As attorneys who specialize in the area of employment class actions, we understand that the right of employees to file class actions against their employer is an important tool for employees to protect their rights in the workplace. A recent decision by the National Labor Relations Board (NLRB) has ensured employees that right.
In the case of D. R. Horton Inc. and Michael Cuda, the defendant, D. R. Horton Inc., was brought before the NLRB for requiring its employees, as a condition of employment, to sign a “Mutual Arbitration Agreement” (MAA). This agreement stated that all disputes regarding the employee’s employment with Horton were only to be dealt with in arbitration and that the arbitration could only deal with employee cases individually – class and collective actions in arbitration were not allowed and employee cases could not be consolidated.
The plaintiff, Michael Cuda was employed as a superintendent by Horton beginning in July 2005. In 2008, he filed an unfair labor practice charge against Horton and the General Counsel issued a complaint alleging that Horton had violated Section(a)(1) of the National Labor Relations Act (NLRA) by having the MAA provision which banned collective or class actions. The complaint also alleged that Horton had violated Section(a)(4) by requiring all disputes to be settled in arbitration and therefore denying employees access to the NLRB.
The purpose of enacting the NLRA was to address the inequality of bargaining power between employees and employers, where employers frequently have the upper hand, as they are larger and more organized as a corporation. Congress, in order to resolve that inequality, armed employees with the right to team up in order to pursue common issues in the workplace.
Horton argues that the MAA’s restriction on class or collective arbitration is phrased as a restriction on the authority of the arbitrator rather than a restriction on employees. The NLRB dismissed this argument as a technicality because, since the MAA requires disputes to be settled only in arbitration, the end result remains that there is no forum in which employees may pursue a class or collective claim.
Section 8(a)(1) of the Act makes it an unfair labor practice for an employer “to interfere with, restrain, or coerce employees in the exercise of the rights guaranteed in” Section 7. In evaluating whether an employer has violated Section 8(a)(1) by having such a mandatory arbitration policy, the Board has a test: The first consideration is whether the policy explicitly restricts activities protected by Section 7. If so, it is illegal. If the policy does not explicitly restrict protected activity, then the test depends on finding that 1) employees would reasonably interpret it to prohibit Section 7 activity; 2) the policy was created in response to union activity; or 3) the policy has been applied to restrict the exercise of Section 7 rights. Using this test, the Board finds that the MAA expressly restricts activity which is protected under Section 7 and cannot therefore be legal.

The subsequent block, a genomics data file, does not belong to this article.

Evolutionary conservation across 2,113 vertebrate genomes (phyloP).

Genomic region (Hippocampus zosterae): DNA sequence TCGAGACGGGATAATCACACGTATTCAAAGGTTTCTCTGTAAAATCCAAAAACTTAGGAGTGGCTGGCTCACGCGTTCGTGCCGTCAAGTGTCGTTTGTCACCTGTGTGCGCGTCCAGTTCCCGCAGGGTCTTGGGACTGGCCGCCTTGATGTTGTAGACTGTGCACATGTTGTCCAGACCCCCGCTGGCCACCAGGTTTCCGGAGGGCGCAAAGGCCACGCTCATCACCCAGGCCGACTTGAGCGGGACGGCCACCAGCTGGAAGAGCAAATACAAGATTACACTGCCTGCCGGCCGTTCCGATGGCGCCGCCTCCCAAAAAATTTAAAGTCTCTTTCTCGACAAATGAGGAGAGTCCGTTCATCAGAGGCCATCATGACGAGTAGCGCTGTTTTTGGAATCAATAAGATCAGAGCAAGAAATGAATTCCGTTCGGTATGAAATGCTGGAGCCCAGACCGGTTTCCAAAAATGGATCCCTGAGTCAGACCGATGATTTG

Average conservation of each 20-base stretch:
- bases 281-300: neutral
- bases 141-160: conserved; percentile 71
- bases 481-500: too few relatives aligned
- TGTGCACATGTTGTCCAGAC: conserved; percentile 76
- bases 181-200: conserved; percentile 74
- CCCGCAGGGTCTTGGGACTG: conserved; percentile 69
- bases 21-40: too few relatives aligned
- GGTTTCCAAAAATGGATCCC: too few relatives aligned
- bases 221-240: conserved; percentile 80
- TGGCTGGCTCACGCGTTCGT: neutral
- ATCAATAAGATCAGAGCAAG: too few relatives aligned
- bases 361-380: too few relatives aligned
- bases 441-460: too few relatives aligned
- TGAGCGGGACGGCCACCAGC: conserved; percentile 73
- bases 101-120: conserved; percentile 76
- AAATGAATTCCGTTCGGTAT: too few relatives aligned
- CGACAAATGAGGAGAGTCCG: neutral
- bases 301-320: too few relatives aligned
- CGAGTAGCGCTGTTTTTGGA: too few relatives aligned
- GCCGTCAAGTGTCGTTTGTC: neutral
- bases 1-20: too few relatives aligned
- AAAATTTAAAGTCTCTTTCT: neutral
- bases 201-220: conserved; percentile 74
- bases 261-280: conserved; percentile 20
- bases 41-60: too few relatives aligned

The principal argument made by Horton is that, if the Board were to find the restriction on class or collective actions unlawful under the NLRA, it would conflict with the Federal Arbitration Act (FAA) which was designed to protect arbitration proceedings. The Board found that, in this case, upholding the NLRA did not conflict with the FAA due to the fact that they had determined that the MAA is illegal, not because it requires arbitration rather than judicial proceedings, but because it bans class and collective actions which, under the NLRA, every employee has a right to.
Furthermore, the Supreme Court has already determined that, when two federal statutes conflict, the later statute must be followed because it is assumed to be implied that the later statue repealed inconsistent provisions in the earlier enacted statute. The NLRA was passed 7 years after the FAA, therefore the NLRA has precedence.
The Board found that Horton had violated both Section(a)(1) and Section(a)(4) of the NLRA. The Board ordered Horton to cease and desist all activity which violates the NLRA, to cancel or revise the MAA, and to post a notice, within easy sight of employees, explaining their rights as employees under the NLRA and the fact that the old MAA had been cancelled.
The attorneys at Chicago Overtime Law Center have decades of experience litigating wage and hour cases including overtime, vacation pay, meal breaks, and tips. Our offices are conveniently located in Oak Brook Terrace and Chicago, Illinois. Contact a Elgin or Joliet wage and hour attorney today at 312-869-4095 or fill out our online form.